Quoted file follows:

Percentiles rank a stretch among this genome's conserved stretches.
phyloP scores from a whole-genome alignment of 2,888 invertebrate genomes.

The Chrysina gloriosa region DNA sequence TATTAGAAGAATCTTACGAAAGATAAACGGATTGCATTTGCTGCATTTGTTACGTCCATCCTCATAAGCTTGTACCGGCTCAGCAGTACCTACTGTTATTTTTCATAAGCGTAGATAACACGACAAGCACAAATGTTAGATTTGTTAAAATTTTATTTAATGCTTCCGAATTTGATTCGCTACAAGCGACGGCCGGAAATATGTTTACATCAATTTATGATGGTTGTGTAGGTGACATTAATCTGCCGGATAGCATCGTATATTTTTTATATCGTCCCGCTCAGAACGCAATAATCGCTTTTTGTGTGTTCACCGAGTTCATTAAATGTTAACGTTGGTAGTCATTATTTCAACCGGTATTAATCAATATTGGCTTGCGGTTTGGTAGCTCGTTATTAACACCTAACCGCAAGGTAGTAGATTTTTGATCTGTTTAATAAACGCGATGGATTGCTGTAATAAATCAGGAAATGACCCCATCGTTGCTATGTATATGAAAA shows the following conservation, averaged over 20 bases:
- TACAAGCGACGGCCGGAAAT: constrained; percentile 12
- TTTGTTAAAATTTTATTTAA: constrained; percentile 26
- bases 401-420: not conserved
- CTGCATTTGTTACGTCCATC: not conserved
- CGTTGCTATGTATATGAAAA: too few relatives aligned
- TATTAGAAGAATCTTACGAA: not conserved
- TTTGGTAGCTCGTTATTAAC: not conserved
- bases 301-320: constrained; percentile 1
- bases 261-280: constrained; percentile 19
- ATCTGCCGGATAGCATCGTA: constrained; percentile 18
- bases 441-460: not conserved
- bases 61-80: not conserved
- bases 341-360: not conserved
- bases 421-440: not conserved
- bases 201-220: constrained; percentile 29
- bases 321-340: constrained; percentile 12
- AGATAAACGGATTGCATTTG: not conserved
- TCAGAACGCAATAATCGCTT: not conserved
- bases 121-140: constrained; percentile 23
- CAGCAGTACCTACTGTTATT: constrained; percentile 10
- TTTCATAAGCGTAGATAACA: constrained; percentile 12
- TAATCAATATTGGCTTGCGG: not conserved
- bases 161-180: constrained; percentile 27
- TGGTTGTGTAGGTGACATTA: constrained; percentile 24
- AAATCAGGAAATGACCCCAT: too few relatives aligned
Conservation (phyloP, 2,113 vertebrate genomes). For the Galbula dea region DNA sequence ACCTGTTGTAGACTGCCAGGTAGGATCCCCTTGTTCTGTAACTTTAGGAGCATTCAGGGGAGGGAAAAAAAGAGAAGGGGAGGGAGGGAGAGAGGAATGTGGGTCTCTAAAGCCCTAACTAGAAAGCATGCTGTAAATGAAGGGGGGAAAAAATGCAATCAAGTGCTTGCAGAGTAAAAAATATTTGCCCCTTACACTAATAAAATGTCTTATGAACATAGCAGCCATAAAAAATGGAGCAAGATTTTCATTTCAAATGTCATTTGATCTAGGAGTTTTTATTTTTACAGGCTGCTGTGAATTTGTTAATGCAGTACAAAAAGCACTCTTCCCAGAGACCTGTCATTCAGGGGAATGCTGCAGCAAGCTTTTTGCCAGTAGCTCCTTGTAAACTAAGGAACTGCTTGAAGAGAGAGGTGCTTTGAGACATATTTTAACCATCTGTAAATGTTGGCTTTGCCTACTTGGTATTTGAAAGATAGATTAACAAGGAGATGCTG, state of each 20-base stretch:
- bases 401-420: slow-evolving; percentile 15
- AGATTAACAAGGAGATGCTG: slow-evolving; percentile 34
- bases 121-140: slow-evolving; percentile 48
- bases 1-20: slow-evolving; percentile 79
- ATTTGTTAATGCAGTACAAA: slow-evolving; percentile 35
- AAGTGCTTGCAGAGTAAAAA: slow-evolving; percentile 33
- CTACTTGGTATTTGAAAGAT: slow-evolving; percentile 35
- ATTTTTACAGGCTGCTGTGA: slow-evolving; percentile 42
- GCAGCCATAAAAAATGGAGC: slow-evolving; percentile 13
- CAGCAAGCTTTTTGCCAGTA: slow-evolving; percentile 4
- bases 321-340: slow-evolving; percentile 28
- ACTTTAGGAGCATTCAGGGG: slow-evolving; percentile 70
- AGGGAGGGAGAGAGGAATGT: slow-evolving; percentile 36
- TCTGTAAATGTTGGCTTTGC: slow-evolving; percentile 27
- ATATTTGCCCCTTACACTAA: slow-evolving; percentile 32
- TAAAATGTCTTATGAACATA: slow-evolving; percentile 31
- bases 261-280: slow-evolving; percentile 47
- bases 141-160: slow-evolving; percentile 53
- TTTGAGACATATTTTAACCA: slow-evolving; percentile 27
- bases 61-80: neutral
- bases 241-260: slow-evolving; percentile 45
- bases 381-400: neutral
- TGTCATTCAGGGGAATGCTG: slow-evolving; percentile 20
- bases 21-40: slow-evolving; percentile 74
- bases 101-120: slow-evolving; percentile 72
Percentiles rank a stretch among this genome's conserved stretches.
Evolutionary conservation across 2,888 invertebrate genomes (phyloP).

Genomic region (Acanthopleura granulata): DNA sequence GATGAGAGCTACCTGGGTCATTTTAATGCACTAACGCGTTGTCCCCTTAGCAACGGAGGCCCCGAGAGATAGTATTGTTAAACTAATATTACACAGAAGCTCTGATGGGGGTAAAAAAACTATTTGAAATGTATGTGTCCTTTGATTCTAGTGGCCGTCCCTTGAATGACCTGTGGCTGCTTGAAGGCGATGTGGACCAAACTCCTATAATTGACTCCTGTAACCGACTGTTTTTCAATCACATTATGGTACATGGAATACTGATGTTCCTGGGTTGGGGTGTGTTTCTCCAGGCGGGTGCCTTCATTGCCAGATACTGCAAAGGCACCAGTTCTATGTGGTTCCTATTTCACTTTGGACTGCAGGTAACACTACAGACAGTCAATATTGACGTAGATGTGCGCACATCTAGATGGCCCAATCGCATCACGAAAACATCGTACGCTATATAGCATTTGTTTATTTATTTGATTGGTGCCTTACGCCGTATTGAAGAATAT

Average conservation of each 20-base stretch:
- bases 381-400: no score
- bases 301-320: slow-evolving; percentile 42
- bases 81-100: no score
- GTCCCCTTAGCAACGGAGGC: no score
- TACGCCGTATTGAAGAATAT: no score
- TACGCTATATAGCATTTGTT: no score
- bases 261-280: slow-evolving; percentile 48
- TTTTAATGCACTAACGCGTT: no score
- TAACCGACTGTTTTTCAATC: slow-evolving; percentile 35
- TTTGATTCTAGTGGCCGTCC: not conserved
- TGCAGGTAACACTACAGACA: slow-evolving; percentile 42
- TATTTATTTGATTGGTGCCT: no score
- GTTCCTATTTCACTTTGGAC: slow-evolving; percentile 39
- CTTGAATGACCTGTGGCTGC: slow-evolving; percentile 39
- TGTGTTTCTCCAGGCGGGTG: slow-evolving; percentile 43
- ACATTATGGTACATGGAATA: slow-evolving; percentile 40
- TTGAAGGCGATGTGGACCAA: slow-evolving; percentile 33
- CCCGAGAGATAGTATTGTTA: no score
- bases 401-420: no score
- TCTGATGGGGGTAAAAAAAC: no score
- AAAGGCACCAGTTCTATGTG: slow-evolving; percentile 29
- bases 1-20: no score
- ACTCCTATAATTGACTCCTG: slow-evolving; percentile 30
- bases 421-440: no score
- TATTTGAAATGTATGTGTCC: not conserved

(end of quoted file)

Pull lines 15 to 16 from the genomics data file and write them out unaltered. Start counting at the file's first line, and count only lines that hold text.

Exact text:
- bases 61-80: not conserved
- bases 341-360: not conserved